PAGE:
Wine makers rely on barrels to add character to your wine, with the most popular variants coming from France and the US.
Most oenophiles can tell the difference between wines aged in oak barrels vs. stainless steel drums, especially with a grape like Chardonnay. While stainless steel tends to produce a tart, acidic, fruit forward wine, Chardonnay aged in oak will likely have notes of buttered popcorn and cream soda.
But what about the reds? And more importantly, what makes one oak barrel different from another? Do expensive French oak barrels always produce the highest quality wine? To find out, I tasted three Riojas from Bodegas Beronia. All were 100% 2013 Tempranillo, all aged in different types of barrels. What I learned might surprise you.
Not all barrels are created equal
There are a surprising number of variables that influence the quality and flavor profile of an oak barrel aside from the country of origin. A discerning winemaker keeps all these components in mind when shopping for barrels:
The more times a barrel is used, the less flavor it adds to its liquid contents. After 3-5 vintages, most barrels become “neutral” and no longer impact a wine’s flavor profile.
For added control over the flavor profile, barrel manufacturers burn the inside of the barrel over an open flame. While Light and Medium toast offer more subtle aromas, Medium Plus and heavy toasting bring out more robust flavors.
The older the tree, the tighter the grain. The tighter the grain, the more wonderful aromas waiting inside. French oak trees have the widest variety of grains.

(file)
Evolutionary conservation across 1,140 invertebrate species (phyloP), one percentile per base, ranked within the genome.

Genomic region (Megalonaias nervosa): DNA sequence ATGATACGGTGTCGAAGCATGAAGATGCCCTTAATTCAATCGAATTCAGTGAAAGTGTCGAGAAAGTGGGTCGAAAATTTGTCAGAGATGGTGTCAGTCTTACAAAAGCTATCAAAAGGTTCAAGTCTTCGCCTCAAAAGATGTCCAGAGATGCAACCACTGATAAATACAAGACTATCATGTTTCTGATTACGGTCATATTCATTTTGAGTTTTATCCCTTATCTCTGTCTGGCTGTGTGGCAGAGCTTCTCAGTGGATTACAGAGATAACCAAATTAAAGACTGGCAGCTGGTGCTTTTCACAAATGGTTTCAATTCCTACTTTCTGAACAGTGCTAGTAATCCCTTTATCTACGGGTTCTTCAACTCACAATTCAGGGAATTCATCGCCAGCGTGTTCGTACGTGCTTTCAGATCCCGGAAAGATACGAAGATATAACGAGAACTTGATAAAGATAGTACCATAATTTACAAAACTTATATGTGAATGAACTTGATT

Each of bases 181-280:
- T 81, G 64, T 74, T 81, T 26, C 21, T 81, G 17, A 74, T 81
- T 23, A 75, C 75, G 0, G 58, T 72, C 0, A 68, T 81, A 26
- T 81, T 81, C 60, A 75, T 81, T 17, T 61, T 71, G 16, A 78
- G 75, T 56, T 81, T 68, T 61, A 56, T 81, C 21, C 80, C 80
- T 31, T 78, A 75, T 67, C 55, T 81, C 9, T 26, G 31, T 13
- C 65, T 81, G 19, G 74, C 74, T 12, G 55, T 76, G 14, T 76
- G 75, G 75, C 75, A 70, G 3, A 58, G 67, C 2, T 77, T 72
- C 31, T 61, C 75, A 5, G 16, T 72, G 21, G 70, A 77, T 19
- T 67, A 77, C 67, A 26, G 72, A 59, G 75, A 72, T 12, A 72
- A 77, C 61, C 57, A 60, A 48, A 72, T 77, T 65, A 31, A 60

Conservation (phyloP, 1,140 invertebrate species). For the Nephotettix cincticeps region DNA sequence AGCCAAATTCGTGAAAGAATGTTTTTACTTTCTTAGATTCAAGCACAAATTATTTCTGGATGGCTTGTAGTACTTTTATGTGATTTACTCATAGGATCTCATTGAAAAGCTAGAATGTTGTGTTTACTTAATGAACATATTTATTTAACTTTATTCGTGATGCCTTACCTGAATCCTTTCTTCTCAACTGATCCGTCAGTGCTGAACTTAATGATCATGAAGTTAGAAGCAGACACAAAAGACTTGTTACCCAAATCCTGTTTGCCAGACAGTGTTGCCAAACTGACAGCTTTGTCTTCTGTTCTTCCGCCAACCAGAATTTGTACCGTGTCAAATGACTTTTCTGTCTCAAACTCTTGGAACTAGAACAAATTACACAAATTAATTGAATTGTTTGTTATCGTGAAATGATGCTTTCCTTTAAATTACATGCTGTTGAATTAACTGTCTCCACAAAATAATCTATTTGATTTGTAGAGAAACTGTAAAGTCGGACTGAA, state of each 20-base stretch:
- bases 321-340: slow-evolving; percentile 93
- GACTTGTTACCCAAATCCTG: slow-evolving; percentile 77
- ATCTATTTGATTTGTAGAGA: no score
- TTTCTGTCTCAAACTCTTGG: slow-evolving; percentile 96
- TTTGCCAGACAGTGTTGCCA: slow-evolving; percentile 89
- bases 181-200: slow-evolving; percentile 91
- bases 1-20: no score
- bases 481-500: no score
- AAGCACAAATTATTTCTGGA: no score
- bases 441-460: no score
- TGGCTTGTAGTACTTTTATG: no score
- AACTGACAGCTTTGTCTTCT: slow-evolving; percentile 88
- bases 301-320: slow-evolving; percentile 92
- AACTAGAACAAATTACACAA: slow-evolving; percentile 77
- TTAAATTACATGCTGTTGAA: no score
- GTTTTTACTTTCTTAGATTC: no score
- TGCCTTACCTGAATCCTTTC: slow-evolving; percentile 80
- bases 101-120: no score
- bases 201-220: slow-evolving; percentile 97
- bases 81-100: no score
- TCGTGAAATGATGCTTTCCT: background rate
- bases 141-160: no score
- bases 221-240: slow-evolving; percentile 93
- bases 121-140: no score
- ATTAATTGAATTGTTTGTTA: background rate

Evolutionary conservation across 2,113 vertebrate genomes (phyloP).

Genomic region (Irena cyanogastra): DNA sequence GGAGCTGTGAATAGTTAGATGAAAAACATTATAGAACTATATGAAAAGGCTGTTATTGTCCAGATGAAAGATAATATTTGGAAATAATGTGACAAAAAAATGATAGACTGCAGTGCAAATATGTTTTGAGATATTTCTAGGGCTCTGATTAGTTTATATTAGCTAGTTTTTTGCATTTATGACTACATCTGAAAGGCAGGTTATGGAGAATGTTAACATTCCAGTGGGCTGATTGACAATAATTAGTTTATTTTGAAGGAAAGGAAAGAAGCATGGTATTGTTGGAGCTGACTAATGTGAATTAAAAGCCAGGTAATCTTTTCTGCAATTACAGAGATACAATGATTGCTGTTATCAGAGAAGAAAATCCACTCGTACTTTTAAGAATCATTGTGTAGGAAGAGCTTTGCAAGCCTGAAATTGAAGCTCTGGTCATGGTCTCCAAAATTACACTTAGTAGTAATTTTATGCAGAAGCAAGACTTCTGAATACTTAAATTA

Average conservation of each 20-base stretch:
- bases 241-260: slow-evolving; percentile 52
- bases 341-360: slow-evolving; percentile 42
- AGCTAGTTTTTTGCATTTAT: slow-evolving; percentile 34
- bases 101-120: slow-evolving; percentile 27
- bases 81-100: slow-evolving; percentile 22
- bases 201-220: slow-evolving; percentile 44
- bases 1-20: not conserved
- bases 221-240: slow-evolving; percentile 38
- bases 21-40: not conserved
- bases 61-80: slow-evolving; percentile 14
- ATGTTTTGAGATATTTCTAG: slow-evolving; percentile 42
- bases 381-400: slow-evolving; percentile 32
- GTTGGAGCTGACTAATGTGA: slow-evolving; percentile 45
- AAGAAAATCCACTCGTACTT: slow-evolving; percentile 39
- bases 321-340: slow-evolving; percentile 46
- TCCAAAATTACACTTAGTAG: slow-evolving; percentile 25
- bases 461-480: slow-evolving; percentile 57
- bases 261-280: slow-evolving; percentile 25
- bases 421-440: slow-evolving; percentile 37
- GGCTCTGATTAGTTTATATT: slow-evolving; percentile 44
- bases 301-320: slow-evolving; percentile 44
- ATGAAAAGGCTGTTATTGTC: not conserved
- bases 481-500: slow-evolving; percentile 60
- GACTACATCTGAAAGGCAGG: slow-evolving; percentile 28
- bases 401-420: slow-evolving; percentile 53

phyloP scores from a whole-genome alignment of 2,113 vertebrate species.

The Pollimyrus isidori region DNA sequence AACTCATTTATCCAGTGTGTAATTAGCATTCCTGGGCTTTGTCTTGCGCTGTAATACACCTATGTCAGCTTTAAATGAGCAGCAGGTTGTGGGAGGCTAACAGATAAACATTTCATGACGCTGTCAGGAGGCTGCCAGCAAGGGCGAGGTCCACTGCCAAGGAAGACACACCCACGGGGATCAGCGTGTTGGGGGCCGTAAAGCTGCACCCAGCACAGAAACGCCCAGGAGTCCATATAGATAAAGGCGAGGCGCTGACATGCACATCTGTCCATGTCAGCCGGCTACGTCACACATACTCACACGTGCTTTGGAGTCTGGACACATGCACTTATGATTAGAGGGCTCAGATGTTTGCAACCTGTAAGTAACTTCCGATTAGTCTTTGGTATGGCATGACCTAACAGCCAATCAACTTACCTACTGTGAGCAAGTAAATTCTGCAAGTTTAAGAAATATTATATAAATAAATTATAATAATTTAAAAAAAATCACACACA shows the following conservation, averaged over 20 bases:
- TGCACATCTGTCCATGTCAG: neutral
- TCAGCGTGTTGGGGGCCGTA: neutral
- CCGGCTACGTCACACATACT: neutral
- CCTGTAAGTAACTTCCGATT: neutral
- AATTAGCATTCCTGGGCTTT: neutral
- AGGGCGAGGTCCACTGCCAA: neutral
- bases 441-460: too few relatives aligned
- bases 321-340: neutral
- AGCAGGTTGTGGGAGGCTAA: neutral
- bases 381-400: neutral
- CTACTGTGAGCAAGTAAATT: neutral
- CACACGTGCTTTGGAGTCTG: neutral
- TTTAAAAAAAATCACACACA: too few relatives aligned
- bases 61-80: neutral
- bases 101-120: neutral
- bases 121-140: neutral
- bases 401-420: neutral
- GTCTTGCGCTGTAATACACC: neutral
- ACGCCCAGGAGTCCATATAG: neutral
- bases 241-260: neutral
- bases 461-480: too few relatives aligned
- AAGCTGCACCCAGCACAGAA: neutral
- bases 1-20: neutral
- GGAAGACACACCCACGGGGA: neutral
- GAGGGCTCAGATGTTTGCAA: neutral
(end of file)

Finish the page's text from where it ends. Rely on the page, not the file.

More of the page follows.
French Oak Barrels
Oak trees grow in forests throughout France, and each region offering its own nuances. Most French oak barrels demand prices of at least $1,000, with some fetching upwards of $3,000/barrel depending on the quality.
The first Rioja at the tasting was aged for 17 months in 100% new French oak with a Medium Plus toast. On the nose, I noted perfume, lavender, and vanilla. On the palate, this wine was the smoothest and silkiest of the three, but also the least flavorful.
American Oak Barrels
The US has an abundance of oak trees across several regions and states, with a typical barrel fetching around $500. Unlike French oak, which must be cut along the grain, American oak can be cut any way you like, resulting in far less waste during barrel production.
American Oak is often described as tasting like coconut, cream soda, and baking spices. These notes also tend to be much stronger than the subtle nuances from French oak. My second Rioja was aged in an American barrel (also for 17 months, 100% new oak, and Medium Plus toast). I could absolutely taste the spices, noting an abundance of black pepper, cinnamon, and nutmeg both on the nose and palate.
“Beronia Style” Mixed Oak Barrels
Since the 1980’s, Matias Calleja of Bodegas Beronia has been perfecting the “Beronia style” of winemaking, which relies heavily on oak barrel aging. Many of their wines are aged in “mixed oak” barrels, which feature French Oak tops and American Oak staves (sides). The result: harmony. The third Rioja at the tasting is best described as the “Goldilocks” wine of the trio. Balanced, smooth, aromatic, flavorful—just right.
It seems that with the right winemaker, it’s less about which type of oak barrel is best and more about how they can come together to make a beautifully harmonized wine.